Per PHMSA’s rule for evaluating state damage prevention and excavation enforcement programs (July 13th, 2015), PHMSA has evaluated eight damage prevention programs and deemed five states (Alaska, Colorado, Mississippi, Montana and West Virginia) inadequate to the standards of the new rule. Thus, PHMSA can enforce excavation enforcement programs in those states. For more information on the rule, evaluation schedules, and determinations of adequacy visit

PHMSA Pipeline Safety Information Collection Activities

On May 13, 2016, PHMSA published a notice in the Federal Register to invite comments on proposed revisions to these three forms:

  • PHMSA F 7100.1 Incident Report-Gas Distribution System;
  • PHMSA F 7100.2 Incident Report-Natural and Other Gas Transmission and Gathering Pipeline Systems; and
  • PHMSA F 7100.3 Incident Report-Liquefied Natural Gas (LNG) Facilities, and the instructions associated with the Forms.

PHMSA also invited comments on PHMSA F 7000- 1 Accident Report-Hazardous Liquid Pipeline Systems and its associated instruction. On December 27, 2016, PHMSA published its response to the specific comments received and announced that the revised information collection will be submitted to OMB for approval. Comments regarding the burden estimate, including suggestions for reducing the burden, can be sent to OMB via email to on or before January 26, 2017. For a copy of PHMSA’s Information Collection Notice, contact Jessica Foley.

High Consequence Area Identification Methods Advisory Bulletin (ADB-2016-07)

[Docket No. PHMSA-2016-0065]

In response to NTSB Recommendation P-15-06, PHMSA has issued advisory bulletin ADB-2016-07 to inform owners and operators of gas transmission pipelines that PHMSA has developed guidance on the identification and periodic verification of HCAs, including the application of a buffer zone to the PIR, and information regarding the accuracy of class locations. PHMSA recommends operators frequently and consistently review their data, including class location data, for potential inaccuracies or limitations, and add a buffer zone to the calculated PIR to help ensure proper HCA identification. The purpose and usage of buildings, open structures, and outside areas can shift over time, changing the number of “identified sites” in a PIR, and therefore, whether an area is an HCA. PHMSA believes that if operators review class location and PIR data on an annual basis as a part of their IM programs, the accuracy of HCA determinations will be greatly improved.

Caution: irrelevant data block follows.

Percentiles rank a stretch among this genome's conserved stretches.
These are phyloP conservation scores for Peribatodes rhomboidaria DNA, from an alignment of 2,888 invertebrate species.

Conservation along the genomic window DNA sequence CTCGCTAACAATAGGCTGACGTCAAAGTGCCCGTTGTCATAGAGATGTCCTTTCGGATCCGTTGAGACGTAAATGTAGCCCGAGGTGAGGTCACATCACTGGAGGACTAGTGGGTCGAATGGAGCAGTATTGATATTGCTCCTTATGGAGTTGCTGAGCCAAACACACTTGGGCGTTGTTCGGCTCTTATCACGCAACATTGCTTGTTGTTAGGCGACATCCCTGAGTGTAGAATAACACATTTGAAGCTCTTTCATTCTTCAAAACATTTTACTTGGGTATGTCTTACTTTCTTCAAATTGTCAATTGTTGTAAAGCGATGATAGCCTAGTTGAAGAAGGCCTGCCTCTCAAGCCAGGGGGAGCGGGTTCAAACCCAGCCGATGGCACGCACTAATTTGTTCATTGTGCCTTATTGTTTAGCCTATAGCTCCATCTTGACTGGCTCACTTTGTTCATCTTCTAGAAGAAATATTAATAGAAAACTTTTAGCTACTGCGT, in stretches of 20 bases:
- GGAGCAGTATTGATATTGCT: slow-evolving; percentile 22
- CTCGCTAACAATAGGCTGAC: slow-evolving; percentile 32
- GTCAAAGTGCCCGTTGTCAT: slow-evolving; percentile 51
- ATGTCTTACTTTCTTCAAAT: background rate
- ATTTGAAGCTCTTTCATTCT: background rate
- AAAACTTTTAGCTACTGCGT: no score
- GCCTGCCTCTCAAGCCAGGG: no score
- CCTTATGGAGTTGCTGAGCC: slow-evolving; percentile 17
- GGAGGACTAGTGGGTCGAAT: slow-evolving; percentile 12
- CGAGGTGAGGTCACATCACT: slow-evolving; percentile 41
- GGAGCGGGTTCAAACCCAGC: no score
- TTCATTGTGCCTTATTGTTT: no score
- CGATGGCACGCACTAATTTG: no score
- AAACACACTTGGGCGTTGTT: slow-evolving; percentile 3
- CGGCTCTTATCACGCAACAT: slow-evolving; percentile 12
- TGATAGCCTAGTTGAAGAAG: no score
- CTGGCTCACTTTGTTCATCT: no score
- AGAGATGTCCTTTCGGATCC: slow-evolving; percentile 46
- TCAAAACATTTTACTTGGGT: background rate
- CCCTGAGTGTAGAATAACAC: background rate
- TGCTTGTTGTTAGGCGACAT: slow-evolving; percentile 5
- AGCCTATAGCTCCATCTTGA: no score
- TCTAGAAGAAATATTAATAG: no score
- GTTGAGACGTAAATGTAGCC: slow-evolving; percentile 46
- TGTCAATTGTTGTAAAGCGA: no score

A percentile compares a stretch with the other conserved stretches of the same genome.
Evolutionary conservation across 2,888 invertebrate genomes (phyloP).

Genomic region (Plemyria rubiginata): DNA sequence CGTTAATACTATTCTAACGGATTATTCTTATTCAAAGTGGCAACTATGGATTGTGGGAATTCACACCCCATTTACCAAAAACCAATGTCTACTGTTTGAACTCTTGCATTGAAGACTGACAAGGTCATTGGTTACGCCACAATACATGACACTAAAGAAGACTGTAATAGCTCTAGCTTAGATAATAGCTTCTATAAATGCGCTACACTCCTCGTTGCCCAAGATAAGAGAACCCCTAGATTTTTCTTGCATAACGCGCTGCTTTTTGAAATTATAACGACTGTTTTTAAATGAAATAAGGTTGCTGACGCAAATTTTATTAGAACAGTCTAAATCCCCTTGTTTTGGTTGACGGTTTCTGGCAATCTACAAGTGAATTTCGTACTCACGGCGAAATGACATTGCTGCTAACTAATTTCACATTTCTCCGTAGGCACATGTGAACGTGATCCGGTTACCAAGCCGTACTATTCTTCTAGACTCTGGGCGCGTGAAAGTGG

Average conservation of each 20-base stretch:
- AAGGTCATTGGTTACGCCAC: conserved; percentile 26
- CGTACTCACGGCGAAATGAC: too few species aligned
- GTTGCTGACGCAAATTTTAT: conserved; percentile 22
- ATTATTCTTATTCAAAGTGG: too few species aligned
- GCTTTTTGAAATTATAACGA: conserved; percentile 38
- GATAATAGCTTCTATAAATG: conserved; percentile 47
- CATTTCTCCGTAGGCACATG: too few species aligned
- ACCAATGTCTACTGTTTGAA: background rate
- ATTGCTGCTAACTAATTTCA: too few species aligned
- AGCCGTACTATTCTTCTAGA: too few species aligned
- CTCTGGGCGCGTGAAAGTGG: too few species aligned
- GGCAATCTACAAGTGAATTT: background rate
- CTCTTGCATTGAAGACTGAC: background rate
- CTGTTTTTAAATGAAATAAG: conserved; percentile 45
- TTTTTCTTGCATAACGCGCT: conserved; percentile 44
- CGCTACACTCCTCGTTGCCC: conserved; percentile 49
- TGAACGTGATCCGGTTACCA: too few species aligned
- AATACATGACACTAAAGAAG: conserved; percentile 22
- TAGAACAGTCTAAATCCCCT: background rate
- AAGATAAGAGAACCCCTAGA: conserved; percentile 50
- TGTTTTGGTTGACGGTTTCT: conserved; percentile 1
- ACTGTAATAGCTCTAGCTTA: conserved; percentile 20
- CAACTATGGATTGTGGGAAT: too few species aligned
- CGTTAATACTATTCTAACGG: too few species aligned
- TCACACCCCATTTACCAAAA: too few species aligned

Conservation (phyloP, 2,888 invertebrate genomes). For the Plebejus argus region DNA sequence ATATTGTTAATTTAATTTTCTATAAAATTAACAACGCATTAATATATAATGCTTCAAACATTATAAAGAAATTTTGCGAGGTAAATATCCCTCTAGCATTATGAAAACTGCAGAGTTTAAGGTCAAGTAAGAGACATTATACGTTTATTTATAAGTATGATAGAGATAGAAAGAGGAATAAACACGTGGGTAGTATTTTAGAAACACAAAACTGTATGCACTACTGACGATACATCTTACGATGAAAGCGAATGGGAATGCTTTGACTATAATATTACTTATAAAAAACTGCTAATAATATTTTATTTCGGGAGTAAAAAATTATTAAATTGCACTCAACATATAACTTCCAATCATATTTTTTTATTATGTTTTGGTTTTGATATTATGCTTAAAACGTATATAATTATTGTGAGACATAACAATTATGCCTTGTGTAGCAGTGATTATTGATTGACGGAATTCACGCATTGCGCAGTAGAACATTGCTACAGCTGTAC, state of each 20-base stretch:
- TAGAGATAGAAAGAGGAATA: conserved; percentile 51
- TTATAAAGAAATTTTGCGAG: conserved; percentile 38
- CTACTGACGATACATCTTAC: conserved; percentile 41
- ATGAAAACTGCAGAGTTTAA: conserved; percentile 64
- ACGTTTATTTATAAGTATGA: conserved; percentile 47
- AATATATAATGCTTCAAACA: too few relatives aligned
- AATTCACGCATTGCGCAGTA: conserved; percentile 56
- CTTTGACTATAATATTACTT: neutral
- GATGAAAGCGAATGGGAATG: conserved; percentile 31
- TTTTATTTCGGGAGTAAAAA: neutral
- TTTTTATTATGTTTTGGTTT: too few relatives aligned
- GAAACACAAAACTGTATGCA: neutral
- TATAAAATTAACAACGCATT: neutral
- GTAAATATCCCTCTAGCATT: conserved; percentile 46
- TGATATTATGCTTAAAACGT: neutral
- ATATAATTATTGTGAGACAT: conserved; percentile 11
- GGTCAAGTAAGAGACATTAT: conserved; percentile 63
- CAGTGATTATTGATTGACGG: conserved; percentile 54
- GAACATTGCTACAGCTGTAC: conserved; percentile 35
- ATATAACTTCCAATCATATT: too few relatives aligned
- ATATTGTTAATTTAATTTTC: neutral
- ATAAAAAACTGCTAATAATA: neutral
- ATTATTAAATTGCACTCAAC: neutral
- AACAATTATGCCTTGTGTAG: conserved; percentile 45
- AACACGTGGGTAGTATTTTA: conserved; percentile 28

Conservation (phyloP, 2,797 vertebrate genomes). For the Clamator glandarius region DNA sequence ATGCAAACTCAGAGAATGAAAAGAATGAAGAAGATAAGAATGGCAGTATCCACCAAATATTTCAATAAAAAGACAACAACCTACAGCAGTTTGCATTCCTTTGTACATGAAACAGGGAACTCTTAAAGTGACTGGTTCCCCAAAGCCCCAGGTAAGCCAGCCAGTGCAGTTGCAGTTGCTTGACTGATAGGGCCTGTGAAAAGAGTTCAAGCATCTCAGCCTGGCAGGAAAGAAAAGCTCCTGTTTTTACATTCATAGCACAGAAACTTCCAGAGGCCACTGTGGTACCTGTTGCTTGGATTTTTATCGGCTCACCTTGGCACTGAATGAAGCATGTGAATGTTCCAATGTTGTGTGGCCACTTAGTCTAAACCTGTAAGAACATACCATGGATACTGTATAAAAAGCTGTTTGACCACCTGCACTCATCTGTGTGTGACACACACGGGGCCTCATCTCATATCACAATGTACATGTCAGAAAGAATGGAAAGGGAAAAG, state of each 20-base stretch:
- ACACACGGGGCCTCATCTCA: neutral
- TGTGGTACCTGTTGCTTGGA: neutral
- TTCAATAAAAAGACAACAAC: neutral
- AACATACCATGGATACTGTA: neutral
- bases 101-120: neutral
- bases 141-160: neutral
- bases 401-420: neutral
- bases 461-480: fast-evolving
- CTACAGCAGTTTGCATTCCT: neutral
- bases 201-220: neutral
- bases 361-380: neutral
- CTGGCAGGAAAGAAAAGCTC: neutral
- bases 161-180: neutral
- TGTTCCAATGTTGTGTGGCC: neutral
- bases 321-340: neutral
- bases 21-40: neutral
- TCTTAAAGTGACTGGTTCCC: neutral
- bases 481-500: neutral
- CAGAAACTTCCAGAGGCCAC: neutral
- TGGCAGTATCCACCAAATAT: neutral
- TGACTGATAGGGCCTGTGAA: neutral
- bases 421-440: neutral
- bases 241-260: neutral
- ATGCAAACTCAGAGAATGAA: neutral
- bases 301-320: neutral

A review of early PHMSA inspections has shown that many operators (28%) did not have procedures to adequately describe how to identify HCAs, using Method 1 or Method 2. To effectively use Method 2, operators should have a detailed and documented process in place to monitor the conditions surrounding their pipelines, including the existence of “identified sites.”

A list of PHMSA-provided frequently asked questions on HCA identification can be found on the gas IM site at: Gas IM Frequently Asked Question Number 174 reminds operators that they should consider the uncertainties in the distances they measure or infer when evaluating PICs and consider geographic information system accuracy in locating HCAs: “… Operators may use a combination of techniques in order to account for these inaccuracies. For instance, aerial photography may be used as an initial screen. Field measurements (such as pipeline locators along with chainage measurements or survey quality range finders) may be used to verify if structures near the edge of the PIC (i.e., within the range of mapping/geographic information system inaccuracies) are actually inside or outside the PIC. PHMSA will inspect each operator’s approach to assure that the operator’s process is adequate to identify all covered segments.”

Therefore, PHMSA is reminding operators of the existing guidance for making those determinations and is providing additional recommendations on how to improve the accuracy of HCA identification. Specifically:

  • PHMSA expects that most large operators will use a geographic information system or similar mapping software for segment identification. Operators should be able to demonstrate the usability of their system and show a graphical overlay of HCAs with their pipeline system.
  • An operator not using geographic information system or similar mapping software should describe or demonstrate how it performed its HCA segment identifications.
  • For both geographic information system-based and non-geographic information system based HCA identification processes, the operator should address how it will deal with tolerances (or buffers) on top of the calculated PIR regarding the accuracy of measured distances to structures and the location of the pipeline centerline.

For a copy of ADB-2016-07 HCA Identification Methods, contact Jessica Foley.

GIS Services

RCP is an Esri Business Partner which enables RCP to provide a better service to our clients with access to all of Esri’s related products and technical support. RCP also has direct access to the latest NOAA Navigational Charts, USGS National Hydrology data, USDA Soil data, Bureau of Energy Management offshore data, Google and Bing map imagery, plus more!

RCP has developed a suite of GIS tools for pipeline operators including: Gas Pipeline HCA Determination; Class Location Analysis, Overland Flow Spill Analysis (HCA/USA impact analysis); Gulf of Mexico and its Inlets Determination.

For more information, contact Jessica Foley.

PHMSA Advisory ADB-2016-06 Safeguarding and Securing Pipelines from Unauthorized Access

[Docket No. PHMSA-2016-0137]

The Pipeline and Hazardous Materials Safety Administration (PHMSA) issued an Advisory Bulletin in coordination with the Department of Homeland Security’s Transportation Security Administration to remind all pipeline owners and operators of the importance of safeguarding and securing their pipeline facilities and monitoring their Supervisory Control and Data Acquisition (SCADA) systems for abnormal operations and/or indications of unauthorized access or interference with safe pipeline operations. Additionally, this Advisory Bulletin reminds the public of the dangers associated with tampering with pipeline facilities.